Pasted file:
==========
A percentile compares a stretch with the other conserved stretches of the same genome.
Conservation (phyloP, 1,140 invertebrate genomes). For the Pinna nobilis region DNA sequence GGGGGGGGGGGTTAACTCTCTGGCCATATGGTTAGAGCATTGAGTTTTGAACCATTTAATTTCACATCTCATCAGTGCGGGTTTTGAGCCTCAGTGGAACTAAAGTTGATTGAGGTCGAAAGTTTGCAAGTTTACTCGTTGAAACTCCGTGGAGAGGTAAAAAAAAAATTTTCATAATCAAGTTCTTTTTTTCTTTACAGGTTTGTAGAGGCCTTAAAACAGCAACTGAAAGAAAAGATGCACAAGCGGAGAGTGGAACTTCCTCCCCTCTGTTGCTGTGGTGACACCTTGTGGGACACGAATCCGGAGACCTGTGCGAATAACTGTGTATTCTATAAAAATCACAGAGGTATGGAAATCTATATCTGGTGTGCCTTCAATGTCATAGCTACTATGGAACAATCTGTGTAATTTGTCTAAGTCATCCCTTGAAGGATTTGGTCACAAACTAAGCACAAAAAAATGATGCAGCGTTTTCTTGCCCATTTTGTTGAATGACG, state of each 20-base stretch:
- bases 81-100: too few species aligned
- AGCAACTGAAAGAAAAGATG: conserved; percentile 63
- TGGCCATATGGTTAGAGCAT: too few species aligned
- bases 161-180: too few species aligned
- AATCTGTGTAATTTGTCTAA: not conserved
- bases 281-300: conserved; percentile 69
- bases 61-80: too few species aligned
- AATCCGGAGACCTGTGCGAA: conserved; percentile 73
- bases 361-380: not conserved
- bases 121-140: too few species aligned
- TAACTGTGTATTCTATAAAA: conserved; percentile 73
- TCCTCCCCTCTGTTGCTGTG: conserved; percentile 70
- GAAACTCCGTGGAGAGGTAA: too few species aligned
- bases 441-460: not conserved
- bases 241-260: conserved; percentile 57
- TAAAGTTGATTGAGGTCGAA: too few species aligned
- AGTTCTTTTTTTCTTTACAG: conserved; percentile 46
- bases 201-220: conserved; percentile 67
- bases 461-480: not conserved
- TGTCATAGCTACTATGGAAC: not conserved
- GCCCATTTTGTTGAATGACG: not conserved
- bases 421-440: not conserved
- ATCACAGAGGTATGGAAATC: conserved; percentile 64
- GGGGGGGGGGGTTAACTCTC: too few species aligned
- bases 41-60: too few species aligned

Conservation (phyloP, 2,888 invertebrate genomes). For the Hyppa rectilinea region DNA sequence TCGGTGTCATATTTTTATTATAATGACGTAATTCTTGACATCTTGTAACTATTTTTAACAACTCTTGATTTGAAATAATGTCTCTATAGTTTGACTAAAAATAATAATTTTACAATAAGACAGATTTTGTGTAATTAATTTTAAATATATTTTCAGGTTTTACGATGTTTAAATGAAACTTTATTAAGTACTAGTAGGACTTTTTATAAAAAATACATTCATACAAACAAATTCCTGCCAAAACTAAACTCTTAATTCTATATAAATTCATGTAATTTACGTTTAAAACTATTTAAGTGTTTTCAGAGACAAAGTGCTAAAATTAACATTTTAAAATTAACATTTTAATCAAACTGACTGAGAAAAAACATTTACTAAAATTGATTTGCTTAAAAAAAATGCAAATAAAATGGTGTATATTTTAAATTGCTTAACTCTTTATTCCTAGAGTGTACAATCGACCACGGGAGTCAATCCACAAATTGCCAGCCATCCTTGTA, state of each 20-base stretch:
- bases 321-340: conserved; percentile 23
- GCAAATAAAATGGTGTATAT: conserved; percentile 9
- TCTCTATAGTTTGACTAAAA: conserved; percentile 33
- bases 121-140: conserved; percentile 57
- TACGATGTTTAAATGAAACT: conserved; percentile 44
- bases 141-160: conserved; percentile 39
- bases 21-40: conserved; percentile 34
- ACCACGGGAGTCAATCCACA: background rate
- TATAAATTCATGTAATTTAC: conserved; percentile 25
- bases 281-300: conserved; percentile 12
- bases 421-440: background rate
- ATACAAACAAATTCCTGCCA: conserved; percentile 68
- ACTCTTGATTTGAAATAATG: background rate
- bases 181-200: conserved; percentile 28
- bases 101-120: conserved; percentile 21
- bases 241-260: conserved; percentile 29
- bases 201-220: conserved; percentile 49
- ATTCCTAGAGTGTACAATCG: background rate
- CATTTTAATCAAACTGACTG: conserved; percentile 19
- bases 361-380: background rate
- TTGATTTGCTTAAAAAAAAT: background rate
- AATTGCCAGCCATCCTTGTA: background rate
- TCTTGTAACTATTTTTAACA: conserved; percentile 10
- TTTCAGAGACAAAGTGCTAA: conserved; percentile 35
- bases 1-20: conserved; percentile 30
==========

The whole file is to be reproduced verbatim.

A percentile compares a stretch with the other conserved stretches of the same genome.
Conservation (phyloP, 1,140 invertebrate genomes). For the Pinna nobilis region DNA sequence GGGGGGGGGGGTTAACTCTCTGGCCATATGGTTAGAGCATTGAGTTTTGAACCATTTAATTTCACATCTCATCAGTGCGGGTTTTGAGCCTCAGTGGAACTAAAGTTGATTGAGGTCGAAAGTTTGCAAGTTTACTCGTTGAAACTCCGTGGAGAGGTAAAAAAAAAATTTTCATAATCAAGTTCTTTTTTTCTTTACAGGTTTGTAGAGGCCTTAAAACAGCAACTGAAAGAAAAGATGCACAAGCGGAGAGTGGAACTTCCTCCCCTCTGTTGCTGTGGTGACACCTTGTGGGACACGAATCCGGAGACCTGTGCGAATAACTGTGTATTCTATAAAAATCACAGAGGTATGGAAATCTATATCTGGTGTGCCTTCAATGTCATAGCTACTATGGAACAATCTGTGTAATTTGTCTAAGTCATCCCTTGAAGGATTTGGTCACAAACTAAGCACAAAAAAATGATGCAGCGTTTTCTTGCCCATTTTGTTGAATGACG, state of each 20-base stretch:
- bases 81-100: too few species aligned
- AGCAACTGAAAGAAAAGATG: conserved; percentile 63
- TGGCCATATGGTTAGAGCAT: too few species aligned
- bases 161-180: too few species aligned
- AATCTGTGTAATTTGTCTAA: not conserved
- bases 281-300: conserved; percentile 69
- bases 61-80: too few species aligned
- AATCCGGAGACCTGTGCGAA: conserved; percentile 73
- bases 361-380: not conserved
- bases 121-140: too few species aligned
- TAACTGTGTATTCTATAAAA: conserved; percentile 73
- TCCTCCCCTCTGTTGCTGTG: conserved; percentile 70
- GAAACTCCGTGGAGAGGTAA: too few species aligned
- bases 441-460: not conserved
- bases 241-260: conserved; percentile 57
- TAAAGTTGATTGAGGTCGAA: too few species aligned
- AGTTCTTTTTTTCTTTACAG: conserved; percentile 46
- bases 201-220: conserved; percentile 67
- bases 461-480: not conserved
- TGTCATAGCTACTATGGAAC: not conserved
- GCCCATTTTGTTGAATGACG: not conserved
- bases 421-440: not conserved
- ATCACAGAGGTATGGAAATC: conserved; percentile 64
- GGGGGGGGGGGTTAACTCTC: too few species aligned
- bases 41-60: too few species aligned

Conservation (phyloP, 2,888 invertebrate genomes). For the Hyppa rectilinea region DNA sequence TCGGTGTCATATTTTTATTATAATGACGTAATTCTTGACATCTTGTAACTATTTTTAACAACTCTTGATTTGAAATAATGTCTCTATAGTTTGACTAAAAATAATAATTTTACAATAAGACAGATTTTGTGTAATTAATTTTAAATATATTTTCAGGTTTTACGATGTTTAAATGAAACTTTATTAAGTACTAGTAGGACTTTTTATAAAAAATACATTCATACAAACAAATTCCTGCCAAAACTAAACTCTTAATTCTATATAAATTCATGTAATTTACGTTTAAAACTATTTAAGTGTTTTCAGAGACAAAGTGCTAAAATTAACATTTTAAAATTAACATTTTAATCAAACTGACTGAGAAAAAACATTTACTAAAATTGATTTGCTTAAAAAAAATGCAAATAAAATGGTGTATATTTTAAATTGCTTAACTCTTTATTCCTAGAGTGTACAATCGACCACGGGAGTCAATCCACAAATTGCCAGCCATCCTTGTA, state of each 20-base stretch:
- bases 321-340: conserved; percentile 23
- GCAAATAAAATGGTGTATAT: conserved; percentile 9
- TCTCTATAGTTTGACTAAAA: conserved; percentile 33
- bases 121-140: conserved; percentile 57
- TACGATGTTTAAATGAAACT: conserved; percentile 44
- bases 141-160: conserved; percentile 39
- bases 21-40: conserved; percentile 34
- ACCACGGGAGTCAATCCACA: background rate
- TATAAATTCATGTAATTTAC: conserved; percentile 25
- bases 281-300: conserved; percentile 12
- bases 421-440: background rate
- ATACAAACAAATTCCTGCCA: conserved; percentile 68
- ACTCTTGATTTGAAATAATG: background rate
- bases 181-200: conserved; percentile 28
- bases 101-120: conserved; percentile 21
- bases 241-260: conserved; percentile 29
- bases 201-220: conserved; percentile 49
- ATTCCTAGAGTGTACAATCG: background rate
- CATTTTAATCAAACTGACTG: conserved; percentile 19
- bases 361-380: background rate
- TTGATTTGCTTAAAAAAAAT: background rate
- AATTGCCAGCCATCCTTGTA: background rate
- TCTTGTAACTATTTTTAACA: conserved; percentile 10
- TTTCAGAGACAAAGTGCTAA: conserved; percentile 35
- bases 1-20: conserved; percentile 30